Issue: Was a peace officer who was hit by another motor vehicle while outside of the squad car ‘occupying’ his or her vehicle, within meaning of insurance policy of the driver of the other motor vehicle?
|Area of Law:||Insurance Law|
|Keywords:||Occupying; Uninsured or underinsured motorist coverage|
|Jurisdiction:||Federal, Illinois, Louisiana, Minnesota|
|Cited Cases:||484 N.W.2d 256; 303 N.E.2d 505; 484 S.E.2d 417; 321 N.E.2d 285; 768 So. 2d 97; 357 N.E.2d 556; 691 So. 2d 665; 182 N.W.2d 190|
Numerous cases from throughout the country discuss the issue of what it means to be “occupying” a vehicle in terms of uninsured or underinsured motorist coverage. For a general treatment of this issue in Illinois, reference should be made to the cases of Salinas v. Economy Fire & Cas. Co., 43 Ill. App. 2d 509, 357 N.E.2d 556 (1976); Allstate Ins. Co. v. Horn, 24 Ill. App. 3d 583, 321 N.E.2d 285 (1974); and Lumbermen’s Mut. Cas. Co. v. Norris, 15 Ill. App. 3d 95, 303 N.E.2d 505 (1973).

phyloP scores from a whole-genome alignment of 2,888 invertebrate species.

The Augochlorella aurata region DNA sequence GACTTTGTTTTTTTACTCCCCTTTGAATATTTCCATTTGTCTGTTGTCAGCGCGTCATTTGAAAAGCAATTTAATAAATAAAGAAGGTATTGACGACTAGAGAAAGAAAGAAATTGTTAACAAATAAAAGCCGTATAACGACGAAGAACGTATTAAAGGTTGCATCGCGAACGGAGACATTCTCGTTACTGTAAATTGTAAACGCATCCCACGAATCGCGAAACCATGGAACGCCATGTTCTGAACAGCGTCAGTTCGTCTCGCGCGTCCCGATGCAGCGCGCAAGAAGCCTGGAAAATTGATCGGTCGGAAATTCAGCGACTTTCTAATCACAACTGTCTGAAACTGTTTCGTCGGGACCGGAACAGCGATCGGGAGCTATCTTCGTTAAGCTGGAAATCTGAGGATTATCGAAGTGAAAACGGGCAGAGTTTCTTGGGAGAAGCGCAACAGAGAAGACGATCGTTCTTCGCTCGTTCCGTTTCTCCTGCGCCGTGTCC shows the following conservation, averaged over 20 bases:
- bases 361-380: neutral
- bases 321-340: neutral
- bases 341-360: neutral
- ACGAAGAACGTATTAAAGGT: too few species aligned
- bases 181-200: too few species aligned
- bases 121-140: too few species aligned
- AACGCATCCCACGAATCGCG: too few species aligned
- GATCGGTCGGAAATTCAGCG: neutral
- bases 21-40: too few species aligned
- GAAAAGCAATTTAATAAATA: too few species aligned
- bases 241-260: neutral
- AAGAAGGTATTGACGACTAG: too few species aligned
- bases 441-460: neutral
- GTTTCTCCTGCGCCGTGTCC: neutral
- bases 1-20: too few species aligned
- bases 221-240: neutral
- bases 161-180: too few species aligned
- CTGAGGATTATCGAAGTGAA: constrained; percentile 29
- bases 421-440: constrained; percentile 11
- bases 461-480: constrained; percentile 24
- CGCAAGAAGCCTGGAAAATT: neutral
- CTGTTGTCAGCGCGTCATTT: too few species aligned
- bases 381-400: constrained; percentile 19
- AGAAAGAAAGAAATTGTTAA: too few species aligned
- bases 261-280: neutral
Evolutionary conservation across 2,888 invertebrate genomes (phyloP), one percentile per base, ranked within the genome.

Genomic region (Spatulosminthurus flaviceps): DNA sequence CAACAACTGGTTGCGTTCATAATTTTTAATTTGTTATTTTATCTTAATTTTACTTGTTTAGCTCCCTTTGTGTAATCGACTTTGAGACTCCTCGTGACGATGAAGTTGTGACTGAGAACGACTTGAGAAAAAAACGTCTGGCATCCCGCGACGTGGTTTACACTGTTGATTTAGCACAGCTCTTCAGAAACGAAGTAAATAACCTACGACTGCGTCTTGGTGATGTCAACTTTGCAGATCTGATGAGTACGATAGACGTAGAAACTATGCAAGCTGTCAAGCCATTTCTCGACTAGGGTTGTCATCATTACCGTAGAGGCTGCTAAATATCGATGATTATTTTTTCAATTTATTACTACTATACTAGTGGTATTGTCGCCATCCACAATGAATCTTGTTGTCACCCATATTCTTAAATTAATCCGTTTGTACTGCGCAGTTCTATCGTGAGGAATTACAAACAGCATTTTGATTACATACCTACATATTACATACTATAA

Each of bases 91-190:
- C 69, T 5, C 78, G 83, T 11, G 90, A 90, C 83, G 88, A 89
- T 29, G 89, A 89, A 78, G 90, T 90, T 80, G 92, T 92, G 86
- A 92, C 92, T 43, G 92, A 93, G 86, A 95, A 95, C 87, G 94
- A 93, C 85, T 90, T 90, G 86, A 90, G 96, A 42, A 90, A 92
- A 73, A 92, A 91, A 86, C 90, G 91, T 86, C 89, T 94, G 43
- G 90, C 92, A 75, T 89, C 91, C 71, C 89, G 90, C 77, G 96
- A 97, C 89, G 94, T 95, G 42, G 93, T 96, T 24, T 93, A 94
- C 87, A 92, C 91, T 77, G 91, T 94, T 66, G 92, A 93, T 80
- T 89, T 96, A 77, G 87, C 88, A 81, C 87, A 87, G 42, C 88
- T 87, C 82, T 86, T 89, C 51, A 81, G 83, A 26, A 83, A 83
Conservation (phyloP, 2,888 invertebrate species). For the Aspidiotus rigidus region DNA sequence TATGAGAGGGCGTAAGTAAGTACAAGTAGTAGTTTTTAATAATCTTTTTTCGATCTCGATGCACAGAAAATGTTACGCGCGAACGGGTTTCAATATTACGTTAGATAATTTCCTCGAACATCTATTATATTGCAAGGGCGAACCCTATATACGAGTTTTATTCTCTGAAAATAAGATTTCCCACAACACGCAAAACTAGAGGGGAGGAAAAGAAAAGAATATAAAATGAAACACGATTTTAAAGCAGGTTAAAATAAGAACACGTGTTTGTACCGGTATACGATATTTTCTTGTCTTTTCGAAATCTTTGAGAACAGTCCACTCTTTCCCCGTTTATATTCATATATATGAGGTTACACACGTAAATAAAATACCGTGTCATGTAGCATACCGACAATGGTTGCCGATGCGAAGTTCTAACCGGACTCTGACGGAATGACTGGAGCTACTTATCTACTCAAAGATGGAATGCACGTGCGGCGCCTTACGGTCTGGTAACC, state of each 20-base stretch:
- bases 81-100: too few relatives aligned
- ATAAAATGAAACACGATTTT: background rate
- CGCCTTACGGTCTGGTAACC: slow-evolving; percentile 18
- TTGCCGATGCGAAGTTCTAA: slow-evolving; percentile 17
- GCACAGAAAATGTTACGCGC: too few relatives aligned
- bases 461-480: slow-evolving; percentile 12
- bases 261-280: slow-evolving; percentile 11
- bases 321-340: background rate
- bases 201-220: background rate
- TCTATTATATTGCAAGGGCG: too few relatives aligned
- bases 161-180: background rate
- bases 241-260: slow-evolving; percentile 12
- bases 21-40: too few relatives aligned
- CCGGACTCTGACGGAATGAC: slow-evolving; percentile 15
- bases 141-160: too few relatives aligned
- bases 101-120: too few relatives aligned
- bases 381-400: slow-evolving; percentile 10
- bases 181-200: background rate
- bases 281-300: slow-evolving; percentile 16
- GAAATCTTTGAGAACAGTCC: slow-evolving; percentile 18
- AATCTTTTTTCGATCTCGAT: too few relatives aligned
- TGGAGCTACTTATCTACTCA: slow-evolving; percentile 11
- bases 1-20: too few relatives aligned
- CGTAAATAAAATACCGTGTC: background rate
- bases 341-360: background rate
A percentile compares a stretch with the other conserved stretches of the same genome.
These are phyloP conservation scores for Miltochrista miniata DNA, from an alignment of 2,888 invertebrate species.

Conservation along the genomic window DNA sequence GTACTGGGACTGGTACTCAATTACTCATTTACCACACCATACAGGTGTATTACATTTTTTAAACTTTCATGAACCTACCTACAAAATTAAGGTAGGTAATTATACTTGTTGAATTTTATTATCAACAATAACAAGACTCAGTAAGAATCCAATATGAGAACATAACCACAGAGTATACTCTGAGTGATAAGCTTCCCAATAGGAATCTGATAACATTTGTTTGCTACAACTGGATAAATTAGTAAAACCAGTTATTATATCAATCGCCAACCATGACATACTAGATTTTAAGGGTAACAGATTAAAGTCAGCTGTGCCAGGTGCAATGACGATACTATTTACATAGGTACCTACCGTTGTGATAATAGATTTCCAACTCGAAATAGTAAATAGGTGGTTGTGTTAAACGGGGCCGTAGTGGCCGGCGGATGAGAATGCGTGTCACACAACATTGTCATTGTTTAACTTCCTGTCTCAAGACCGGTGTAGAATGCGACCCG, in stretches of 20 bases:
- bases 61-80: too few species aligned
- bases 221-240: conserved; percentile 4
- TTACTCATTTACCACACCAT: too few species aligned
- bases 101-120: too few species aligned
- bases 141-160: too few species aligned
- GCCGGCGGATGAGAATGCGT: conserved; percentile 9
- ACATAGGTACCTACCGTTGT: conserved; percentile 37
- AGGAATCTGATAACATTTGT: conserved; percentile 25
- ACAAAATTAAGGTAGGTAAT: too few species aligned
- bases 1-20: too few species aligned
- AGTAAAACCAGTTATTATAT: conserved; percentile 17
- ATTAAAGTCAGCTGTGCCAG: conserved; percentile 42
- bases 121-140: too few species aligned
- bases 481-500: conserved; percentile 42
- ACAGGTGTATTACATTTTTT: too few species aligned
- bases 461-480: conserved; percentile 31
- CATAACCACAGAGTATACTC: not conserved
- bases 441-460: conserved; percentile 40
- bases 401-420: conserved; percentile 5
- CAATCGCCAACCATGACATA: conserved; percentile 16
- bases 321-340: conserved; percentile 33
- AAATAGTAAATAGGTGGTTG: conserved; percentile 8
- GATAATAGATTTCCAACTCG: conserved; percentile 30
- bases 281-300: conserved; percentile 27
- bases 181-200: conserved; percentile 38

Although the court in Ashy v. Migues, 768 So. 2d 97 (La. Ct. App. Apr. 5, 2000) determined that the plaintiff was not a named insured, it did not agree with the lower court’s determination that the plaintiff was not occupying his vehicle at the time of the accident. In resolving this issue, the Ashy court once again referred to the earlier court decision in Valentine v. Bonneville Ins. Co., 691 So. 2d 665, 669 (La. 1997). The court then agreed that no coverage can be afforded to an individual on the basis that they were occupying a motor vehicle unless the individual was doing a job which had a “substantial nexus” to the vehicle.” Id.
In Valentine, the court determined that the plaintiff severed the nexus with his vehicle when he took up the duty of directing traffic. Valentine, 691 So. 2d […]